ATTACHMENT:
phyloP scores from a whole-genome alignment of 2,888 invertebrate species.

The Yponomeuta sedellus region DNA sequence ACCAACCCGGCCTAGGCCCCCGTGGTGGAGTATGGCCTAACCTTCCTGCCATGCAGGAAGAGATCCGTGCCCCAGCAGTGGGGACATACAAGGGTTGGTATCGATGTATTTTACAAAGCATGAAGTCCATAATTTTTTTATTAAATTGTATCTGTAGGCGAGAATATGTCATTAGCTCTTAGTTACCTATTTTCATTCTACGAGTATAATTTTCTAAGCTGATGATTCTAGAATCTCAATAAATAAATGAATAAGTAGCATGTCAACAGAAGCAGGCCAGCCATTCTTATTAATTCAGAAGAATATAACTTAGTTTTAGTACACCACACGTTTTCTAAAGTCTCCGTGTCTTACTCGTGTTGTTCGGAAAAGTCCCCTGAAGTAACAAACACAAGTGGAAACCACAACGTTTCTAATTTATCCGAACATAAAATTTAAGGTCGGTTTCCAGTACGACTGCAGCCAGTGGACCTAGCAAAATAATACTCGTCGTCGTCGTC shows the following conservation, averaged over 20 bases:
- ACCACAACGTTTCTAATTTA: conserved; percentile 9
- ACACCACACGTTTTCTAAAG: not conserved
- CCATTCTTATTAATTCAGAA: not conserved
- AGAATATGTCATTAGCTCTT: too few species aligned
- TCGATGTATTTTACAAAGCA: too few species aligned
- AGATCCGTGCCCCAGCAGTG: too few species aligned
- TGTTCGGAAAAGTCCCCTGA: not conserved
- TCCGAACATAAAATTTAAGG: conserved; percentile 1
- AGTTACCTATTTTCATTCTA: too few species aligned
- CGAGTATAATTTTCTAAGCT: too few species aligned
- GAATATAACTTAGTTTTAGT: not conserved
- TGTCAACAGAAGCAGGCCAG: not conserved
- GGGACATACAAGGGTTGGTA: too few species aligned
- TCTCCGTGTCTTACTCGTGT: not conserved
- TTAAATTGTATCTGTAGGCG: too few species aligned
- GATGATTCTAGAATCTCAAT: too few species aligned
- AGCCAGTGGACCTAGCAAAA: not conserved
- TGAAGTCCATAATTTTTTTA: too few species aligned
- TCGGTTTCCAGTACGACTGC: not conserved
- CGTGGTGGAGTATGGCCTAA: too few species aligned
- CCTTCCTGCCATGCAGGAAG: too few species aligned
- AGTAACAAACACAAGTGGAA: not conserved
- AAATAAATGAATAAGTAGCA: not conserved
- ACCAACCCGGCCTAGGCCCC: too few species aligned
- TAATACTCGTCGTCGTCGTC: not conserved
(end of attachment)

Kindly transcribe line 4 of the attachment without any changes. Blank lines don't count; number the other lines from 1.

- ACACCACACGTTTTCTAAAG: not conserved